it could mathematically fit into the budget of a college girl who either worked a part-time job or received an allowance, or it sort of used the college girl as like a fashionable figure, someone who, again, lived in this very independent, self-exploratory campus space and could explore things like fashion and live on the cutting edge and really be a trendsetter. So, so things like ads for dresses would, would show, you know, college women wearing their dresses, their coats, their shoes, college women making coffee and you know, showing how budget friendly and social it is to serve coffee in your dorm that sort of thing.
Teri Finneman: What happened with Life‘s portrayals of college-aged women after the 1930s?
Lindsay Hargrave: Um, so it definitely fell off a bit. A lot of that — a lot of these college-age women you see them involved in more things like, like either working –
or being nurses helping with the war effort, of course, volunteering that sort of thing. It’s even more pronounced I think with its coverage of college men. I’m even thinking of an ad in late 1941, it might even be 1942, asking for college-educated men to serve as officers in the military, and it all sort of transformed the way that young people were viewed.
Teri Finneman: So for our final question of the show, we’re gonna ask you why does magazine history matter?
Lindsay Hargrave: I think magazine history matters because it’s sort of the history of the way that we record our history. We read magazines and we make magazines because we want to see people who are like ourselves and we want to feel comforted and we want to see things that are aspirational, and I think Life magazine –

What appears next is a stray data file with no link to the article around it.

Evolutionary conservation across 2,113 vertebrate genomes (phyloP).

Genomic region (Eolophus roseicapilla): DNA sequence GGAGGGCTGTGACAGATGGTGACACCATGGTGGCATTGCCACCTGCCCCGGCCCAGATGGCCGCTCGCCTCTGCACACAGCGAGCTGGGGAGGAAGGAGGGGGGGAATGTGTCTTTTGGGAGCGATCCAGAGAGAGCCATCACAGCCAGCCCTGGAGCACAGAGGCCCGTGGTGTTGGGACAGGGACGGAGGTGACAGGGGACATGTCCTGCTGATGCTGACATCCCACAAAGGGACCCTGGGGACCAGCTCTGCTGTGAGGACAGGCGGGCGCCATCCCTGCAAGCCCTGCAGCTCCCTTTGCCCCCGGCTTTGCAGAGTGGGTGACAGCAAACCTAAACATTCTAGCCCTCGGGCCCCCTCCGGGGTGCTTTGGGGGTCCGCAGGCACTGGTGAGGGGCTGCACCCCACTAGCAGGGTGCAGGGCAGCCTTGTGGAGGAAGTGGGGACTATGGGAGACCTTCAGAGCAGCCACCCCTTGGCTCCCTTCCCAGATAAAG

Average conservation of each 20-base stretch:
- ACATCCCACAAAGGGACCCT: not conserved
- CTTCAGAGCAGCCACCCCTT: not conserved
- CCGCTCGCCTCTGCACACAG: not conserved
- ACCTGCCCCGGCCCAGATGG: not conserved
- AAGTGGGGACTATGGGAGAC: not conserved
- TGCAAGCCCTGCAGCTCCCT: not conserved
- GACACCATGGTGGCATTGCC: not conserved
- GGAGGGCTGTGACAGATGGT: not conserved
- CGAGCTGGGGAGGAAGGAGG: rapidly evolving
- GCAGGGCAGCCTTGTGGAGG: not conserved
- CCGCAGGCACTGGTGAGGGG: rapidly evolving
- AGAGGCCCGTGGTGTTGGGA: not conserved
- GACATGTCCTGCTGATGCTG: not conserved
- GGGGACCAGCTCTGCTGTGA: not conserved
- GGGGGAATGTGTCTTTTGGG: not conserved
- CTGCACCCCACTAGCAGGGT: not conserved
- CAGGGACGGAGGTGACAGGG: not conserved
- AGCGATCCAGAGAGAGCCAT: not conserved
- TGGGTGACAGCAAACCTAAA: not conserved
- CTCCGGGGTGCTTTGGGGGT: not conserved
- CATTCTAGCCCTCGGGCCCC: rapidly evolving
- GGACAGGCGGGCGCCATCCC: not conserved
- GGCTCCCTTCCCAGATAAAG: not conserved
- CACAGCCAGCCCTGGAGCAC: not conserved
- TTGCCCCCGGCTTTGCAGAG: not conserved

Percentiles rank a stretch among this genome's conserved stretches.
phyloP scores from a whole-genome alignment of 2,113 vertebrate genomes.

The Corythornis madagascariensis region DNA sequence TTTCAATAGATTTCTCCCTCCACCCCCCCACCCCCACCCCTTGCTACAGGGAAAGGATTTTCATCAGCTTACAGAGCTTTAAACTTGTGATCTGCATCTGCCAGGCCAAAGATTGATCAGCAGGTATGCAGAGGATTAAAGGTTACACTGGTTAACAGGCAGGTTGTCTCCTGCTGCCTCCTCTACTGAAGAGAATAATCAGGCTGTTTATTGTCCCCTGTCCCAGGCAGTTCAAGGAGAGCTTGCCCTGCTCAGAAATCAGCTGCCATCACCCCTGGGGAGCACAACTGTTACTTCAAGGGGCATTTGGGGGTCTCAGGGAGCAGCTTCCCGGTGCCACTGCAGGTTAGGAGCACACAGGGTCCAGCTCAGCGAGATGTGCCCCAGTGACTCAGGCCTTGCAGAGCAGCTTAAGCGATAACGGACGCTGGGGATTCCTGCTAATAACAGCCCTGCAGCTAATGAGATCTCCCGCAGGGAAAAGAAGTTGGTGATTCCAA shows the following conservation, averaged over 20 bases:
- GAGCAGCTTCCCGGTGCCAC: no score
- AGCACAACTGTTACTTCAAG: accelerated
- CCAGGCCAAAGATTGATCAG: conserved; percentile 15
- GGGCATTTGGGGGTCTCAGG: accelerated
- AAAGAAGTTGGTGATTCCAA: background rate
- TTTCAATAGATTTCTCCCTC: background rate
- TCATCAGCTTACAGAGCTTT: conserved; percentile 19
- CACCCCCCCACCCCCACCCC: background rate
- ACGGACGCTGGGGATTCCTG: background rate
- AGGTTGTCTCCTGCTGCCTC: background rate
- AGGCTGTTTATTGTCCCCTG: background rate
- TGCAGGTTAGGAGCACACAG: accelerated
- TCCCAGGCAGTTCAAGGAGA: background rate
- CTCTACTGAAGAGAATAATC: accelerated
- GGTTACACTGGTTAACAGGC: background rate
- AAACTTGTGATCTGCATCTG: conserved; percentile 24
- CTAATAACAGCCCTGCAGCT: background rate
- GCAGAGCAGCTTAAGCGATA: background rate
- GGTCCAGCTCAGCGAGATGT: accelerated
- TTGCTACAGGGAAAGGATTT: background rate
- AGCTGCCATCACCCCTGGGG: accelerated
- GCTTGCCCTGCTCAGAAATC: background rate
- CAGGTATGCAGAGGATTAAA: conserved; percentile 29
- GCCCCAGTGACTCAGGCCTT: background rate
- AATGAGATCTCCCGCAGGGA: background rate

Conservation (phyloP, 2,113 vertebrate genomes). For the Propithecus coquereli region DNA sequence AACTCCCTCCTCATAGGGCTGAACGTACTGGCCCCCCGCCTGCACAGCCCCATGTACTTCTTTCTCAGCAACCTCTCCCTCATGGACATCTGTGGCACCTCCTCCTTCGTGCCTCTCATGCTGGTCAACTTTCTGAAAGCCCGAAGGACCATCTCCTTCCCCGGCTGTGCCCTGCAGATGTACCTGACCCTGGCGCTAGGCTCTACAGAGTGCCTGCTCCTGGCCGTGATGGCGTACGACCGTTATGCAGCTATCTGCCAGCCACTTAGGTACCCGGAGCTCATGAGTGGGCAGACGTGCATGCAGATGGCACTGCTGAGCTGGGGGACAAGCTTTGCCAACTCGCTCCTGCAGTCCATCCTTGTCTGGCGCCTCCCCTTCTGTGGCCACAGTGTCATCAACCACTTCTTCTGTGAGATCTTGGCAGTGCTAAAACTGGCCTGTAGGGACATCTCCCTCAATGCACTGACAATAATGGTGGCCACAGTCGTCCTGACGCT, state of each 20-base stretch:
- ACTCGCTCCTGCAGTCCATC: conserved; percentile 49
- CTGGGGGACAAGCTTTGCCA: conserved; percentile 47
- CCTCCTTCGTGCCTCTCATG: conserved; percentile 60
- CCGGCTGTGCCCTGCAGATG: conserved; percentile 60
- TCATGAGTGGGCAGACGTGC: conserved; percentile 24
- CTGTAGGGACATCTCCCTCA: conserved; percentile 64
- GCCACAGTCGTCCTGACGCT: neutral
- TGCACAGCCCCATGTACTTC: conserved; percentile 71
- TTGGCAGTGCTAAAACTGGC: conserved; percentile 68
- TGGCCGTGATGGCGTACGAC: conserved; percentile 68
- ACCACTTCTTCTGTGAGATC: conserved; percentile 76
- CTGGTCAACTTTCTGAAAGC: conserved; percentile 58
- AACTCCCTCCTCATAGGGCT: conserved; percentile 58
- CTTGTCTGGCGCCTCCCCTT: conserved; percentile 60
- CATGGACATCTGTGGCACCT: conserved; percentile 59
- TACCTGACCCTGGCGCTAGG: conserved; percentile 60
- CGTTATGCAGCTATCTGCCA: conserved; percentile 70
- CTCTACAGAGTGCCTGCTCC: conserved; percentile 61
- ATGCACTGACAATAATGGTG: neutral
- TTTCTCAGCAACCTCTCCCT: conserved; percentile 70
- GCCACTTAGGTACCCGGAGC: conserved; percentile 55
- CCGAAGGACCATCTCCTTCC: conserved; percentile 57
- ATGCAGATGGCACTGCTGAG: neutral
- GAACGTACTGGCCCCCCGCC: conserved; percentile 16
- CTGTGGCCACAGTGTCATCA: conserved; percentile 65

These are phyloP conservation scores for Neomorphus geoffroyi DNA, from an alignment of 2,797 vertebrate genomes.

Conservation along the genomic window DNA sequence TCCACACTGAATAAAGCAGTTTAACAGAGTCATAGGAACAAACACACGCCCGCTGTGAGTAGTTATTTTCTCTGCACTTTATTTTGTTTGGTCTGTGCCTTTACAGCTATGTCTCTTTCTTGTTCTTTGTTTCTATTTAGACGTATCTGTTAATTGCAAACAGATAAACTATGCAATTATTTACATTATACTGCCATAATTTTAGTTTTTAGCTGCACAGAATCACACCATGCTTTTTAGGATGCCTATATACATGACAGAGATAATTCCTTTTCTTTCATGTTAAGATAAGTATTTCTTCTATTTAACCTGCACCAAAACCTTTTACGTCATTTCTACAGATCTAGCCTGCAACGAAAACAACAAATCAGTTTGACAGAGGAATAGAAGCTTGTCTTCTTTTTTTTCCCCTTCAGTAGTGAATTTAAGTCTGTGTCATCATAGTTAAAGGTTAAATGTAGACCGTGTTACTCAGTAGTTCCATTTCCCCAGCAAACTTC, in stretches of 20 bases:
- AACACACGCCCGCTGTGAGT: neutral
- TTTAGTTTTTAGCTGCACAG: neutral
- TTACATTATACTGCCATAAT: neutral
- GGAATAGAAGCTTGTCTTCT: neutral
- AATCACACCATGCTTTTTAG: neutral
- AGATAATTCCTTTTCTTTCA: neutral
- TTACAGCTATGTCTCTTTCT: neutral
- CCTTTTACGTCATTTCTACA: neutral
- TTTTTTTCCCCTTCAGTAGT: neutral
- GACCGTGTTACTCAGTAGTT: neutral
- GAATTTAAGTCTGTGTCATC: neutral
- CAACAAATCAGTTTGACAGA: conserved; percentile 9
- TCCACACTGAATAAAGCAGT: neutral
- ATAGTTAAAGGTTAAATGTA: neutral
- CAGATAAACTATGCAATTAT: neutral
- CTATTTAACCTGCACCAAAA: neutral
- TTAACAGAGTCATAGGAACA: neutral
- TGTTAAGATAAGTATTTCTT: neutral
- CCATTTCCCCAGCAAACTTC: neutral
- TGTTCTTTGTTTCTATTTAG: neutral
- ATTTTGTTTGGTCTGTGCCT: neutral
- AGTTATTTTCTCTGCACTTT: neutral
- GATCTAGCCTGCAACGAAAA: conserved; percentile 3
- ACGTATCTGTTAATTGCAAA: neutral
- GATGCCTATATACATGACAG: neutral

definitely strove and did all of those things, and I think the college girl was a huge part of that. There were, there were thousands of smart women who wanted to read about other smart women and, or, or who couldn’t go to college themselves but maybe wanted to, or had friends who were able to go to college. And I think that preserving and exploring the history of these things, it shows us that the way that you talk about and talk to these people, any kind of person, type of person kind of reflects the way that they’re treated. So until we can like talk about things, you know, in ways that make sense, in ways that are objective and respectful, it’s hard to like actually, one, cover things truthfully and, two, to be able to talk about them in a way where we can, you know, be equitable.
Teri Finneman: Okay. Well, thanks so much for joining us today.
Lindsay Hargrave: Thank you. It was a pleasure.
Teri Finneman: Thanks for tuning in, and be sure to subscribe to our podcast. You can also follow us on Twitter @JHistoryJournal. Until next time, I’m your host, Teri Finneman, signing off with the words of Edward R. Murrow. Good night, and good luck.